Opinion: The Success of the CARES Act is Counting on this Critical Piece of Legislation

The views expressed by contributors are their own and not the view of the Whistleblower Network News.

On March 27th, the Coronavirus Aid, Relief, and Economic Security Act (CARES Act) became law. It allocated $2 trillion in relief for private businesses, public health, and individuals in response to the escalating coronavirus pandemic.

Our long experience with national emergencies has taught us that some will attempt to profit from others’ misfortune and divert large sums away from the coronavirus response. Now more than ever, with millions of lives and livelihoods at stake, it’s essential that taxpayer dollars go to public health and other authorized purposes.

To ensure this accountability, Congress created a position for the Special Inspector General for Pandemic Recovery (SIGPR) to investigate and audit the new financial assistance program.

This position bears key similarities to another special inspector general position, the Special Inspector General for the Troubled Asset Relief Program (SIGTARP). In 2008, as the U.S. faced a global economic crisis, Congress authorized major spending to bail out key industries and the SIGTARP to oversee it.

However, there is a major difference between these two positions. The new SIGPR doesn’t have the authority to expedite hiring and contracting, which is crucial in setting up an office quickly.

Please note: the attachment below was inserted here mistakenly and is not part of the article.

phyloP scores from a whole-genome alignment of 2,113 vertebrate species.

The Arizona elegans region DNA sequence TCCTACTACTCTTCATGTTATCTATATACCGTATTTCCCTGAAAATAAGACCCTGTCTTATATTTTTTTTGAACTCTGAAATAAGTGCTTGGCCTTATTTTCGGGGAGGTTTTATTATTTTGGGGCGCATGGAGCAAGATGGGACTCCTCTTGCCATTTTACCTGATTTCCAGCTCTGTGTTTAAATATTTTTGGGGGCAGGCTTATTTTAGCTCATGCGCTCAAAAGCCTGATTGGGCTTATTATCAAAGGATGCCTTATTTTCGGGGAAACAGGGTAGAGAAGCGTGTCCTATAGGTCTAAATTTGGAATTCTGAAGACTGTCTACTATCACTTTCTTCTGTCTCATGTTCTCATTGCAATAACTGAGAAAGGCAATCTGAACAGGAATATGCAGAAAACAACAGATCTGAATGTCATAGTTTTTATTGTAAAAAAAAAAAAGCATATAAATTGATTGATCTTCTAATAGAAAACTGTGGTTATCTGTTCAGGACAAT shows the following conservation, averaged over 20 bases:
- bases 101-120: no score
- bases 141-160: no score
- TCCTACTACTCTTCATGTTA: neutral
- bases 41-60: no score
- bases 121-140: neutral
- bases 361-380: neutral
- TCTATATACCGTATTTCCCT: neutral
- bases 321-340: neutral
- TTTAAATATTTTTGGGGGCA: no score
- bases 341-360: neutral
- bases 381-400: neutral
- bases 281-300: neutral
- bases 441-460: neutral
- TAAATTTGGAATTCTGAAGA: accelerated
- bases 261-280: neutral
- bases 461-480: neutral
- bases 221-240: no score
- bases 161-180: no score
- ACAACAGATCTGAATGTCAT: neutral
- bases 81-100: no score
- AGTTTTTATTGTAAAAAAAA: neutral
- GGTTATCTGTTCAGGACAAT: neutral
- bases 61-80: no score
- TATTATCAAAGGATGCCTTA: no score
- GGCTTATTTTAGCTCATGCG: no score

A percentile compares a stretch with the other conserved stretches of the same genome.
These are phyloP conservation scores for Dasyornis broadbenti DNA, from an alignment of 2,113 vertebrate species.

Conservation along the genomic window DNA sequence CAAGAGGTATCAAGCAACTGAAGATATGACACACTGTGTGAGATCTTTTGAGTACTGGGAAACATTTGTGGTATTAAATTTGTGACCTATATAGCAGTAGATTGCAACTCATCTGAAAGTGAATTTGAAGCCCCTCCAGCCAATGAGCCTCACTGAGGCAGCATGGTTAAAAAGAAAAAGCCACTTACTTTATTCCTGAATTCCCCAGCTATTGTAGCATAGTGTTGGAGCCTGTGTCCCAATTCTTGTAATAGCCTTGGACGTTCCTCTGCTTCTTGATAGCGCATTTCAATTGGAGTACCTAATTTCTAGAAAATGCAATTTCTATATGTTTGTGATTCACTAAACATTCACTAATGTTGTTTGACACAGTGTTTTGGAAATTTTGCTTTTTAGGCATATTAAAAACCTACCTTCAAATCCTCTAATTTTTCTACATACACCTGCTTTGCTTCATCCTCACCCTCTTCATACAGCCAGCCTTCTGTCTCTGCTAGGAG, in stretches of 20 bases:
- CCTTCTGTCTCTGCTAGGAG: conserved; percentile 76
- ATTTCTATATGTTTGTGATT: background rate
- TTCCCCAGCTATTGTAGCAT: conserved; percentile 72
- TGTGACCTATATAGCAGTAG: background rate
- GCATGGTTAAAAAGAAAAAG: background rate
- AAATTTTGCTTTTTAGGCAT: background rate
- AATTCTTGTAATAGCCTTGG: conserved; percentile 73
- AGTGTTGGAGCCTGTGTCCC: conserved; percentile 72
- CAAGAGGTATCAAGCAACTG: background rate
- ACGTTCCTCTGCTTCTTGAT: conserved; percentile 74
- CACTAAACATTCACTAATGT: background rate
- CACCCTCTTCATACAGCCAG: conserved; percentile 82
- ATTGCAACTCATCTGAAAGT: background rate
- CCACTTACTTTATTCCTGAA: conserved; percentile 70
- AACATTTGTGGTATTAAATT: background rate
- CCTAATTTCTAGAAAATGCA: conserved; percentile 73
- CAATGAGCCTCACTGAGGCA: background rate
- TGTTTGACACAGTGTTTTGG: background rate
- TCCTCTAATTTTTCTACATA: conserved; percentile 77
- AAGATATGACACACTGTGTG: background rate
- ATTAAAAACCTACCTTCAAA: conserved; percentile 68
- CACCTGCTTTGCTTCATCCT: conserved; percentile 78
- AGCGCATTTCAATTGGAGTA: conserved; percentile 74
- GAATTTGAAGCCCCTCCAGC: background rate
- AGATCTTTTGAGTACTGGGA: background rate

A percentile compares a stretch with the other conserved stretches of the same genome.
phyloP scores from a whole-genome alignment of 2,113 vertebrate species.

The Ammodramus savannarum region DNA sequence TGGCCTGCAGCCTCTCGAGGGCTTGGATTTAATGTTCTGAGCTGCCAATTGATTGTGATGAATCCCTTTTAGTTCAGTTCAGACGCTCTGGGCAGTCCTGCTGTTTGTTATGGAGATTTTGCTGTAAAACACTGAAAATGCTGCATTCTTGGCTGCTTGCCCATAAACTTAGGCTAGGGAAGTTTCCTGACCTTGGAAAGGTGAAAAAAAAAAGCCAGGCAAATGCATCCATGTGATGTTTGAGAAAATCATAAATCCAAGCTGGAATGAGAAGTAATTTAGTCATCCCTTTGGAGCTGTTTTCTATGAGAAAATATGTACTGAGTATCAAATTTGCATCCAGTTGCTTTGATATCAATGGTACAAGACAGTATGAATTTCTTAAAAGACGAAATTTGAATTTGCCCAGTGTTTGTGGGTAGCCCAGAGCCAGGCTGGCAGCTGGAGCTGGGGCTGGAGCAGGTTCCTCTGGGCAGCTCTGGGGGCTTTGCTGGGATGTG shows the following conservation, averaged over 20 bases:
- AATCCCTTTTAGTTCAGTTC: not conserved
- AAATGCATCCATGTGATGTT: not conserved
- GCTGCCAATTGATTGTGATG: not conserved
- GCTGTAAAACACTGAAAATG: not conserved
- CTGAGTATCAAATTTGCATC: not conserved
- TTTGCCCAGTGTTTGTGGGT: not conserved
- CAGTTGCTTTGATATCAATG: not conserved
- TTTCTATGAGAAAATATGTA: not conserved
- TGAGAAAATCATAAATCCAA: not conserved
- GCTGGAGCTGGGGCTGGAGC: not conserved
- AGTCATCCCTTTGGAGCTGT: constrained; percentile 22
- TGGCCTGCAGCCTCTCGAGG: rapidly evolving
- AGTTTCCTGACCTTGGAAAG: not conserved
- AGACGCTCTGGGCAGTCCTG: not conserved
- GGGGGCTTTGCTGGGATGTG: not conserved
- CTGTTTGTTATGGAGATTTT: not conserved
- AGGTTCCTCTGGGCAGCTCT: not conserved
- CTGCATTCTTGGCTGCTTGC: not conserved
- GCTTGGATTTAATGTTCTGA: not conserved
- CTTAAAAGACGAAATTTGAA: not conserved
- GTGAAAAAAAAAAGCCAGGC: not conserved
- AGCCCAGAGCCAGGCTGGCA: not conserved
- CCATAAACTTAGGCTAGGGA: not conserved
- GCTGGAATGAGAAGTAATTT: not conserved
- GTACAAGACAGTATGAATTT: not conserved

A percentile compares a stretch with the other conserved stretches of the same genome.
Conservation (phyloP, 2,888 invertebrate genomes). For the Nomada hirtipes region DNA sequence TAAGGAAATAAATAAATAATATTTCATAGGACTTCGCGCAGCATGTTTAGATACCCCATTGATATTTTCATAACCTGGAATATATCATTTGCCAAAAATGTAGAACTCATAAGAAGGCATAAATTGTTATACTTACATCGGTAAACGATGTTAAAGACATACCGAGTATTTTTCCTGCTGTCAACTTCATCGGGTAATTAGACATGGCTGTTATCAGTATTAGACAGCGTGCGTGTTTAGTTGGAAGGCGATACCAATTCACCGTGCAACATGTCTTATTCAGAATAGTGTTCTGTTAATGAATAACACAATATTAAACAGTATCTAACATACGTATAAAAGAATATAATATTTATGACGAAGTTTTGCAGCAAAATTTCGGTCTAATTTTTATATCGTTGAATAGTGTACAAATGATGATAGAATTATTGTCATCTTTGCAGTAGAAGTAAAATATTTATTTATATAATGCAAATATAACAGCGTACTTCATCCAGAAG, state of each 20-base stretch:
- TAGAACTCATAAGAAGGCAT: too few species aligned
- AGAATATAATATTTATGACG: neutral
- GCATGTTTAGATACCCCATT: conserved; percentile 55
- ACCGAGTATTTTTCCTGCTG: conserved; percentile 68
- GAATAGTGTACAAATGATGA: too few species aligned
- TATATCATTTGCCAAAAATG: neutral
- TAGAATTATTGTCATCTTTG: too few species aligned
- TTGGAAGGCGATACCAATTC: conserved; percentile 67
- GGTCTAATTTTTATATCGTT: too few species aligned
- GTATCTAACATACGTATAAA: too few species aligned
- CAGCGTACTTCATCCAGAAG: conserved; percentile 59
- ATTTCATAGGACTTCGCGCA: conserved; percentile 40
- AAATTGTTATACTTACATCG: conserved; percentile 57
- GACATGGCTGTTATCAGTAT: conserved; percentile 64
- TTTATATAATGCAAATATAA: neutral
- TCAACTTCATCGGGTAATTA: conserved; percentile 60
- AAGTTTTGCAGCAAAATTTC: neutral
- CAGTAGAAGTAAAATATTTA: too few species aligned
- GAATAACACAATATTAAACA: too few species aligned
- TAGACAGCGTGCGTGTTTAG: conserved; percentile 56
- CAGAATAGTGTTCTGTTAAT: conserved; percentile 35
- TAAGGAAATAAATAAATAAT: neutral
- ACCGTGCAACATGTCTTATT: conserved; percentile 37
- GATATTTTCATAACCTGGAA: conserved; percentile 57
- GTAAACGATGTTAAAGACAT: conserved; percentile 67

On May 18th, a critical piece of legislation was introduced in the Senate by a bipartisan group to remedy this issue: The Special Inspector General for Pandemic Recovery Expedited Hiring Authority Act. This Act will expedite the SIGPR’s hiring and contracting authority as well as allow them to use volunteers and detailed employees from other government agencies.

If we want this special inspector general to succeed in keeping coronavirus spending accountable, they need this authority – and they need it now. That’s why the National Whistleblower Center has released an action alert supporting this Act.

“This bill empowers the Special Inspector General to hire competent staffers at a time when getting coronavirus funds to at-risk Americans and stopping fraudulent diversions is a top priority,” said NWC Executive Director, John Kostyack. “This bill will provide whistleblowers with public servants they can contact to stop these frauds.”

The success of the CARES Act is counting on this critical piece of legislation. Urge your Senators to lend their support today.

Exit mobile version